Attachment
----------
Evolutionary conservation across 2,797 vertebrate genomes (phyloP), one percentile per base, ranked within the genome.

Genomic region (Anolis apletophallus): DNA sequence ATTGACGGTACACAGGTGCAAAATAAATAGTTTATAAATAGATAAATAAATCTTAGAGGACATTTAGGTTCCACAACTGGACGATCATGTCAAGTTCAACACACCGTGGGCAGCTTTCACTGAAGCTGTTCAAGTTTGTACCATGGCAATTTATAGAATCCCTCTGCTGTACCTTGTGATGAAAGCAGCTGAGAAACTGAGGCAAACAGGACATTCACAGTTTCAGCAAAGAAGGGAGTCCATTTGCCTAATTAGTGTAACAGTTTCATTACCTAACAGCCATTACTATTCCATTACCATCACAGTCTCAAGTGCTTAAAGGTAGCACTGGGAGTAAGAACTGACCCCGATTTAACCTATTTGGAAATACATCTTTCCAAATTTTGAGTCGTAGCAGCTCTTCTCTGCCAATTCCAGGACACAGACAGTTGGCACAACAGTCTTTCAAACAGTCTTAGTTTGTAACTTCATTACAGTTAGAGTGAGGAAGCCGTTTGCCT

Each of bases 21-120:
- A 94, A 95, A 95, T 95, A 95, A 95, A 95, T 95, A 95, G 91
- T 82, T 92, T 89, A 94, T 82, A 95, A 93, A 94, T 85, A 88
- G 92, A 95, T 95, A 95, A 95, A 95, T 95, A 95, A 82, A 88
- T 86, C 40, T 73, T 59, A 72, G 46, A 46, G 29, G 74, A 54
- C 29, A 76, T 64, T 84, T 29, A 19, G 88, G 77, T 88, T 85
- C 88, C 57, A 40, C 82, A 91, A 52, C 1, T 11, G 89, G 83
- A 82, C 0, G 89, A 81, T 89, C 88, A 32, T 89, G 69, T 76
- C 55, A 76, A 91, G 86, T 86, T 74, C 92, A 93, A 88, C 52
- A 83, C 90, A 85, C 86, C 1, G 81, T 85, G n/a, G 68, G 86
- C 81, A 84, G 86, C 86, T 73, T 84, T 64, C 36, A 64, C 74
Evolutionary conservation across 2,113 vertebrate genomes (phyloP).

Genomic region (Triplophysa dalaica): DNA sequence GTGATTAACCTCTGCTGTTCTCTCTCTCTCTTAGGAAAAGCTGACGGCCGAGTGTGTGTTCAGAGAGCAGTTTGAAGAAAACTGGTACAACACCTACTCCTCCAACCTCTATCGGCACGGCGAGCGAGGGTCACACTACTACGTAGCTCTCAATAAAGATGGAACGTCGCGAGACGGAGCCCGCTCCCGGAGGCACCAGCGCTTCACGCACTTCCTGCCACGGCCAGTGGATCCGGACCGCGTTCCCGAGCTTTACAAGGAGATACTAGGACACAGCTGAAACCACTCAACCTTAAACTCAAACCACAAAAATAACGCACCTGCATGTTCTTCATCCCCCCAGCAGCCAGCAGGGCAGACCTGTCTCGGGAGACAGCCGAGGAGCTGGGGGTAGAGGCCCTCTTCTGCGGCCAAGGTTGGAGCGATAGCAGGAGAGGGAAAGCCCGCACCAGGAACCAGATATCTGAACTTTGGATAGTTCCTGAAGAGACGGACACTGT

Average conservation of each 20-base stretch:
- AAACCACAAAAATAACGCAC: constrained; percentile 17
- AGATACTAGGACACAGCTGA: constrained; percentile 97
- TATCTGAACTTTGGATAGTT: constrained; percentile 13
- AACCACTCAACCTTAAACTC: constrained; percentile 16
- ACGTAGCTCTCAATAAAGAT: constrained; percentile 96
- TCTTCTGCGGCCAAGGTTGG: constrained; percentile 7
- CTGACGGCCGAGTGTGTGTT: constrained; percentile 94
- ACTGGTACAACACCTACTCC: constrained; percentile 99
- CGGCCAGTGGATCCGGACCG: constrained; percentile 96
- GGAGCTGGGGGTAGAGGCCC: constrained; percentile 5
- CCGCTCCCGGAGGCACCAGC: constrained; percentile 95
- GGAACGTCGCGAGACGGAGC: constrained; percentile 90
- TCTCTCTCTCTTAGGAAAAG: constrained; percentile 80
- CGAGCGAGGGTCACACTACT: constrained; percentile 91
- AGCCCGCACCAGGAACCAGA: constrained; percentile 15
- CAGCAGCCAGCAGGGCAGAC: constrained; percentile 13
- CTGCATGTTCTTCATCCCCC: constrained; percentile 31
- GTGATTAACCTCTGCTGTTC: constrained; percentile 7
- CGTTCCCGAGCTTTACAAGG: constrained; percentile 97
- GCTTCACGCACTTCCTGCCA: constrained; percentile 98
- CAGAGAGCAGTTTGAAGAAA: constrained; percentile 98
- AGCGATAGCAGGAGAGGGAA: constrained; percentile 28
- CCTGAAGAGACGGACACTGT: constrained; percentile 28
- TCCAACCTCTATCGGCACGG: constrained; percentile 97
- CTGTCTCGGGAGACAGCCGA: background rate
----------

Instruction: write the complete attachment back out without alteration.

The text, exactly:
Evolutionary conservation across 2,797 vertebrate genomes (phyloP), one percentile per base, ranked within the genome.

Genomic region (Anolis apletophallus): DNA sequence ATTGACGGTACACAGGTGCAAAATAAATAGTTTATAAATAGATAAATAAATCTTAGAGGACATTTAGGTTCCACAACTGGACGATCATGTCAAGTTCAACACACCGTGGGCAGCTTTCACTGAAGCTGTTCAAGTTTGTACCATGGCAATTTATAGAATCCCTCTGCTGTACCTTGTGATGAAAGCAGCTGAGAAACTGAGGCAAACAGGACATTCACAGTTTCAGCAAAGAAGGGAGTCCATTTGCCTAATTAGTGTAACAGTTTCATTACCTAACAGCCATTACTATTCCATTACCATCACAGTCTCAAGTGCTTAAAGGTAGCACTGGGAGTAAGAACTGACCCCGATTTAACCTATTTGGAAATACATCTTTCCAAATTTTGAGTCGTAGCAGCTCTTCTCTGCCAATTCCAGGACACAGACAGTTGGCACAACAGTCTTTCAAACAGTCTTAGTTTGTAACTTCATTACAGTTAGAGTGAGGAAGCCGTTTGCCT

Each of bases 21-120:
- A 94, A 95, A 95, T 95, A 95, A 95, A 95, T 95, A 95, G 91
- T 82, T 92, T 89, A 94, T 82, A 95, A 93, A 94, T 85, A 88
- G 92, A 95, T 95, A 95, A 95, A 95, T 95, A 95, A 82, A 88
- T 86, C 40, T 73, T 59, A 72, G 46, A 46, G 29, G 74, A 54
- C 29, A 76, T 64, T 84, T 29, A 19, G 88, G 77, T 88, T 85
- C 88, C 57, A 40, C 82, A 91, A 52, C 1, T 11, G 89, G 83
- A 82, C 0, G 89, A 81, T 89, C 88, A 32, T 89, G 69, T 76
- C 55, A 76, A 91, G 86, T 86, T 74, C 92, A 93, A 88, C 52
- A 83, C 90, A 85, C 86, C 1, G 81, T 85, G n/a, G 68, G 86
- C 81, A 84, G 86, C 86, T 73, T 84, T 64, C 36, A 64, C 74
Evolutionary conservation across 2,113 vertebrate genomes (phyloP).

Genomic region (Triplophysa dalaica): DNA sequence GTGATTAACCTCTGCTGTTCTCTCTCTCTCTTAGGAAAAGCTGACGGCCGAGTGTGTGTTCAGAGAGCAGTTTGAAGAAAACTGGTACAACACCTACTCCTCCAACCTCTATCGGCACGGCGAGCGAGGGTCACACTACTACGTAGCTCTCAATAAAGATGGAACGTCGCGAGACGGAGCCCGCTCCCGGAGGCACCAGCGCTTCACGCACTTCCTGCCACGGCCAGTGGATCCGGACCGCGTTCCCGAGCTTTACAAGGAGATACTAGGACACAGCTGAAACCACTCAACCTTAAACTCAAACCACAAAAATAACGCACCTGCATGTTCTTCATCCCCCCAGCAGCCAGCAGGGCAGACCTGTCTCGGGAGACAGCCGAGGAGCTGGGGGTAGAGGCCCTCTTCTGCGGCCAAGGTTGGAGCGATAGCAGGAGAGGGAAAGCCCGCACCAGGAACCAGATATCTGAACTTTGGATAGTTCCTGAAGAGACGGACACTGT

Average conservation of each 20-base stretch:
- AAACCACAAAAATAACGCAC: constrained; percentile 17
- AGATACTAGGACACAGCTGA: constrained; percentile 97
- TATCTGAACTTTGGATAGTT: constrained; percentile 13
- AACCACTCAACCTTAAACTC: constrained; percentile 16
- ACGTAGCTCTCAATAAAGAT: constrained; percentile 96
- TCTTCTGCGGCCAAGGTTGG: constrained; percentile 7
- CTGACGGCCGAGTGTGTGTT: constrained; percentile 94
- ACTGGTACAACACCTACTCC: constrained; percentile 99
- CGGCCAGTGGATCCGGACCG: constrained; percentile 96
- GGAGCTGGGGGTAGAGGCCC: constrained; percentile 5
- CCGCTCCCGGAGGCACCAGC: constrained; percentile 95
- GGAACGTCGCGAGACGGAGC: constrained; percentile 90
- TCTCTCTCTCTTAGGAAAAG: constrained; percentile 80
- CGAGCGAGGGTCACACTACT: constrained; percentile 91
- AGCCCGCACCAGGAACCAGA: constrained; percentile 15
- CAGCAGCCAGCAGGGCAGAC: constrained; percentile 13
- CTGCATGTTCTTCATCCCCC: constrained; percentile 31
- GTGATTAACCTCTGCTGTTC: constrained; percentile 7
- CGTTCCCGAGCTTTACAAGG: constrained; percentile 97
- GCTTCACGCACTTCCTGCCA: constrained; percentile 98
- CAGAGAGCAGTTTGAAGAAA: constrained; percentile 98
- AGCGATAGCAGGAGAGGGAA: constrained; percentile 28
- CCTGAAGAGACGGACACTGT: constrained; percentile 28
- TCCAACCTCTATCGGCACGG: constrained; percentile 97
- CTGTCTCGGGAGACAGCCGA: background rate